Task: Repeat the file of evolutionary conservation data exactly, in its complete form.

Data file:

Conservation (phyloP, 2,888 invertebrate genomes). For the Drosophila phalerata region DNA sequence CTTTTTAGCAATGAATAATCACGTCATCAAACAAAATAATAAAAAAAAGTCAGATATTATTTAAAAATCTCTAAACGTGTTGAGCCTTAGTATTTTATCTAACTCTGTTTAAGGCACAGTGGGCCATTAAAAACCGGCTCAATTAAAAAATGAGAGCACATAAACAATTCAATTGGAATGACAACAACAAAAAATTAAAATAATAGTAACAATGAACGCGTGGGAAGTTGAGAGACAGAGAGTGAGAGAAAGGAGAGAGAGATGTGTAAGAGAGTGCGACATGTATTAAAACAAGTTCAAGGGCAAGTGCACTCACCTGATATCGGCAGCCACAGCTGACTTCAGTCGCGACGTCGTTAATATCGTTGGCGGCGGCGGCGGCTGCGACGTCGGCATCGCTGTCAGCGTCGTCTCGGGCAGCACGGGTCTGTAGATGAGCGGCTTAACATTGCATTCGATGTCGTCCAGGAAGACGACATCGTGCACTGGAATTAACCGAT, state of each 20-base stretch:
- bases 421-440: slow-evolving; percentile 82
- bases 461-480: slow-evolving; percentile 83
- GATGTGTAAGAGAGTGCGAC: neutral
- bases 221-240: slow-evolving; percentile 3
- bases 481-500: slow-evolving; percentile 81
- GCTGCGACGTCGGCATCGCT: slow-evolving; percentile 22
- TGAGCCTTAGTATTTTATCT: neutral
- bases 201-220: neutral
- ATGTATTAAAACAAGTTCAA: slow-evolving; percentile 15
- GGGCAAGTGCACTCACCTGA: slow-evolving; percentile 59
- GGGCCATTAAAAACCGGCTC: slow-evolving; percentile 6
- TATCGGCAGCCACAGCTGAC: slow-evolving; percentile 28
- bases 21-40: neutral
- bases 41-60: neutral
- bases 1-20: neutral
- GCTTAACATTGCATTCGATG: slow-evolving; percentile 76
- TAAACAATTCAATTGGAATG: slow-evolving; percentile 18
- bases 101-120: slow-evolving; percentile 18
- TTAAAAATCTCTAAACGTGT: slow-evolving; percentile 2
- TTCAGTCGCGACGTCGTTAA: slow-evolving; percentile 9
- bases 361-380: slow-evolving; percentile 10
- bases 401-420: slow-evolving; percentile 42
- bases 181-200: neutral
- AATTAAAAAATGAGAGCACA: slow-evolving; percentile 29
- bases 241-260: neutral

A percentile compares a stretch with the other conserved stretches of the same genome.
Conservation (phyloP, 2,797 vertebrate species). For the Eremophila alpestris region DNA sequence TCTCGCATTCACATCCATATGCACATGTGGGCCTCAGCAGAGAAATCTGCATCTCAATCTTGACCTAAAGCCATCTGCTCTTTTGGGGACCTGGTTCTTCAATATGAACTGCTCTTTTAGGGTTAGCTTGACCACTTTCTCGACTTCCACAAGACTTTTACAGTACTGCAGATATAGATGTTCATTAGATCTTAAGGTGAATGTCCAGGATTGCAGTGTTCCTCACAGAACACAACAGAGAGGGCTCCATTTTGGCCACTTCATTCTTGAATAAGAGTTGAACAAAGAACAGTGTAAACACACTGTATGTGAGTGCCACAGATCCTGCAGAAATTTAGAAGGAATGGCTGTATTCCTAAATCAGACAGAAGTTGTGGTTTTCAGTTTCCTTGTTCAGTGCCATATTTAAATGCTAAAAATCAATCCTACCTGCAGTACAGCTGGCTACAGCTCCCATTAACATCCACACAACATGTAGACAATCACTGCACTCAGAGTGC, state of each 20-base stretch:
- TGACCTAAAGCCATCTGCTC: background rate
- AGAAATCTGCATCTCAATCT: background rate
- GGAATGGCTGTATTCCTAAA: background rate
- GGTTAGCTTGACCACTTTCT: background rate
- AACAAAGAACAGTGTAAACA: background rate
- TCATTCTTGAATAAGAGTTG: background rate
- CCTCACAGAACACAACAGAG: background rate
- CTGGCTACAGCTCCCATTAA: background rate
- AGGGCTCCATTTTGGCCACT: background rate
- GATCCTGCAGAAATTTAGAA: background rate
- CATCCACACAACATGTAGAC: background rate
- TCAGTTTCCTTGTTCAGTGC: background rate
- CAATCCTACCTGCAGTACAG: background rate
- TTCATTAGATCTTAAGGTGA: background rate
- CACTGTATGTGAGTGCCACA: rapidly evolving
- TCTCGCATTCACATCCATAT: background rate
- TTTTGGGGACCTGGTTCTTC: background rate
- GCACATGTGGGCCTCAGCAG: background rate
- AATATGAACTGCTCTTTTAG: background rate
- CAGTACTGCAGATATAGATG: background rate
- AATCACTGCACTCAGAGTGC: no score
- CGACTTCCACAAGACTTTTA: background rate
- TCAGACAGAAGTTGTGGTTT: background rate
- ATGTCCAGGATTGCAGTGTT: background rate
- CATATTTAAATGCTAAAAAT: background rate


Conservation (phyloP, 2,888 invertebrate genomes). For the Drosophila phalerata region DNA sequence CTTTTTAGCAATGAATAATCACGTCATCAAACAAAATAATAAAAAAAAGTCAGATATTATTTAAAAATCTCTAAACGTGTTGAGCCTTAGTATTTTATCTAACTCTGTTTAAGGCACAGTGGGCCATTAAAAACCGGCTCAATTAAAAAATGAGAGCACATAAACAATTCAATTGGAATGACAACAACAAAAAATTAAAATAATAGTAACAATGAACGCGTGGGAAGTTGAGAGACAGAGAGTGAGAGAAAGGAGAGAGAGATGTGTAAGAGAGTGCGACATGTATTAAAACAAGTTCAAGGGCAAGTGCACTCACCTGATATCGGCAGCCACAGCTGACTTCAGTCGCGACGTCGTTAATATCGTTGGCGGCGGCGGCGGCTGCGACGTCGGCATCGCTGTCAGCGTCGTCTCGGGCAGCACGGGTCTGTAGATGAGCGGCTTAACATTGCATTCGATGTCGTCCAGGAAGACGACATCGTGCACTGGAATTAACCGAT, state of each 20-base stretch:
- bases 421-440: slow-evolving; percentile 82
- bases 461-480: slow-evolving; percentile 83
- GATGTGTAAGAGAGTGCGAC: neutral
- bases 221-240: slow-evolving; percentile 3
- bases 481-500: slow-evolving; percentile 81
- GCTGCGACGTCGGCATCGCT: slow-evolving; percentile 22
- TGAGCCTTAGTATTTTATCT: neutral
- bases 201-220: neutral
- ATGTATTAAAACAAGTTCAA: slow-evolving; percentile 15
- GGGCAAGTGCACTCACCTGA: slow-evolving; percentile 59
- GGGCCATTAAAAACCGGCTC: slow-evolving; percentile 6
- TATCGGCAGCCACAGCTGAC: slow-evolving; percentile 28
- bases 21-40: neutral
- bases 41-60: neutral
- bases 1-20: neutral
- GCTTAACATTGCATTCGATG: slow-evolving; percentile 76
- TAAACAATTCAATTGGAATG: slow-evolving; percentile 18
- bases 101-120: slow-evolving; percentile 18
- TTAAAAATCTCTAAACGTGT: slow-evolving; percentile 2
- TTCAGTCGCGACGTCGTTAA: slow-evolving; percentile 9
- bases 361-380: slow-evolving; percentile 10
- bases 401-420: slow-evolving; percentile 42
- bases 181-200: neutral
- AATTAAAAAATGAGAGCACA: slow-evolving; percentile 29
- bases 241-260: neutral

A percentile compares a stretch with the other conserved stretches of the same genome.
Conservation (phyloP, 2,797 vertebrate species). For the Eremophila alpestris region DNA sequence TCTCGCATTCACATCCATATGCACATGTGGGCCTCAGCAGAGAAATCTGCATCTCAATCTTGACCTAAAGCCATCTGCTCTTTTGGGGACCTGGTTCTTCAATATGAACTGCTCTTTTAGGGTTAGCTTGACCACTTTCTCGACTTCCACAAGACTTTTACAGTACTGCAGATATAGATGTTCATTAGATCTTAAGGTGAATGTCCAGGATTGCAGTGTTCCTCACAGAACACAACAGAGAGGGCTCCATTTTGGCCACTTCATTCTTGAATAAGAGTTGAACAAAGAACAGTGTAAACACACTGTATGTGAGTGCCACAGATCCTGCAGAAATTTAGAAGGAATGGCTGTATTCCTAAATCAGACAGAAGTTGTGGTTTTCAGTTTCCTTGTTCAGTGCCATATTTAAATGCTAAAAATCAATCCTACCTGCAGTACAGCTGGCTACAGCTCCCATTAACATCCACACAACATGTAGACAATCACTGCACTCAGAGTGC, state of each 20-base stretch:
- TGACCTAAAGCCATCTGCTC: background rate
- AGAAATCTGCATCTCAATCT: background rate
- GGAATGGCTGTATTCCTAAA: background rate
- GGTTAGCTTGACCACTTTCT: background rate
- AACAAAGAACAGTGTAAACA: background rate
- TCATTCTTGAATAAGAGTTG: background rate
- CCTCACAGAACACAACAGAG: background rate
- CTGGCTACAGCTCCCATTAA: background rate
- AGGGCTCCATTTTGGCCACT: background rate
- GATCCTGCAGAAATTTAGAA: background rate
- CATCCACACAACATGTAGAC: background rate
- TCAGTTTCCTTGTTCAGTGC: background rate
- CAATCCTACCTGCAGTACAG: background rate
- TTCATTAGATCTTAAGGTGA: background rate
- CACTGTATGTGAGTGCCACA: rapidly evolving
- TCTCGCATTCACATCCATAT: background rate
- TTTTGGGGACCTGGTTCTTC: background rate
- GCACATGTGGGCCTCAGCAG: background rate
- AATATGAACTGCTCTTTTAG: background rate
- CAGTACTGCAGATATAGATG: background rate
- AATCACTGCACTCAGAGTGC: no score
- CGACTTCCACAAGACTTTTA: background rate
- TCAGACAGAAGTTGTGGTTT: background rate
- ATGTCCAGGATTGCAGTGTT: background rate
- CATATTTAAATGCTAAAAAT: background rate